This week the marijuana recreational community was celebrating “4/20” and we haven’t heard from the mayor’s cannabis commission. What should have been an opportunity for this government to show leadership and protect Westfield’s families by preventing a marijuana dispensary from opening in town is now pulling back into the second month without a single public hearing.
I wrote on the subject recently on this publication and while I’ve used humor in this piece, I’m very serious about pharmacies. Among my many roles as an FBI agent enforcing federal narcotics laws, I’ve seen firsthand the devastating effects of dangerous drugs on our communities.
While New Jersey has decided to legalize marijuana, it’s still considered a List I narcotic by the federal government. This poses several challenges on site – one of the things that is important is how to deal with the proceeds from drug transactions. Pharmacy owners have their own hurdles, but when cities levy taxes on what is still considered illegal drug trafficking, Westfield takes on significant liabilities and passes them on to taxpayers.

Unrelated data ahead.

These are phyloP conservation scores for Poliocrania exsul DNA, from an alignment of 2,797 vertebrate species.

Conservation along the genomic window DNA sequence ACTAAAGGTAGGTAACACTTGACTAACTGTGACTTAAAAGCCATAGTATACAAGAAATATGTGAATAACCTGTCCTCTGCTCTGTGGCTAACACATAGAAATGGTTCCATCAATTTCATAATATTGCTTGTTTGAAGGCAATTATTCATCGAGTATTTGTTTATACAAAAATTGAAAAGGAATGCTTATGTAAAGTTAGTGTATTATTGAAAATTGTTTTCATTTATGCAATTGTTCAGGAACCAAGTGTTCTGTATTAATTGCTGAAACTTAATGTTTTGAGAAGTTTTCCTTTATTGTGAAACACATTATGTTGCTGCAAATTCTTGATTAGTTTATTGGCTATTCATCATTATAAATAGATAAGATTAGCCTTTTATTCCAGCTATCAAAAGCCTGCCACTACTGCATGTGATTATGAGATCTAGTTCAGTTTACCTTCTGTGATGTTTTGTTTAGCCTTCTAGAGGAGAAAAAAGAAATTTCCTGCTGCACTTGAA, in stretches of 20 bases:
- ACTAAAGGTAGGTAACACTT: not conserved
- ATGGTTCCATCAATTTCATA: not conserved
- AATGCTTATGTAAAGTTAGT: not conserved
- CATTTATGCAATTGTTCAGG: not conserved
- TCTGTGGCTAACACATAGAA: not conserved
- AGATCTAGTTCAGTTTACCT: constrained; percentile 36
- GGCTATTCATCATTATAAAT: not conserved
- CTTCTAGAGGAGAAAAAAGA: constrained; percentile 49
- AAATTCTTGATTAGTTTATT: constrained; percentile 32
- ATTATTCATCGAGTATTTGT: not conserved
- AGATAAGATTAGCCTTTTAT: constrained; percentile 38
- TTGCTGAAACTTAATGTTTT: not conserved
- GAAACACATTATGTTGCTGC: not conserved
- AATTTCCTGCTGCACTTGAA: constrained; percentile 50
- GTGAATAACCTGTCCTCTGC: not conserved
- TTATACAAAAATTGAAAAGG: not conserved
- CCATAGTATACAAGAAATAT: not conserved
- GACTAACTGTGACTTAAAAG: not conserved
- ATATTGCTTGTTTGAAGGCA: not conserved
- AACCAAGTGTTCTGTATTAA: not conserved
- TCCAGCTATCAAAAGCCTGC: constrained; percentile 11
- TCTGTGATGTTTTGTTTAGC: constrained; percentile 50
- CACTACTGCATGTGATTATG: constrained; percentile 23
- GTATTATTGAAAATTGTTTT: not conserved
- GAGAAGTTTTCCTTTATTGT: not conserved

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Some also equate the recent legalization of marijuana with alcohol, which has been legal in New Jersey and the United States since the ban was lifted. While only 30 of New Jersey’s 566 municipalities ban the sale of alcohol, at least 70 municipalities have taken pre-legalization action to ban the sale of marijuana in their cities. The new legalization has given local governments an opt-out clause specifically for this purpose. I envision that many (if not all) of these cities will do this again, and now likely many others will join in who do not want these sales to take place within their borders.
Despite the creation of the Cannabis Commission, this government has already heard about the issue from local residents. According to the much touted Masterplan Re-Examination Survey, over 57% of residents disapproved of marijuana retail stores in Westfield, compared with 21% who approved. The same poll was used by the mayor to drive other initiatives, including the involuntary preservation of history and massive redevelopment of the city center with no offer. Marijuana dispensaries are not an answer to the downtown vacancy question. If these are the types of businesses City Hall and DWC are looking to attract, it may be time for a new leadership in both.
While the cannabis commission conducts its business in secret and the mayor ignores the will of the people, Westfield’s public safety, health and welfare are in balance. It’s time to make the decision that is in the best interests of our citizens: No Marijuana Dispensaries in Westfield!
Candidate for Westfield City Council – Third Division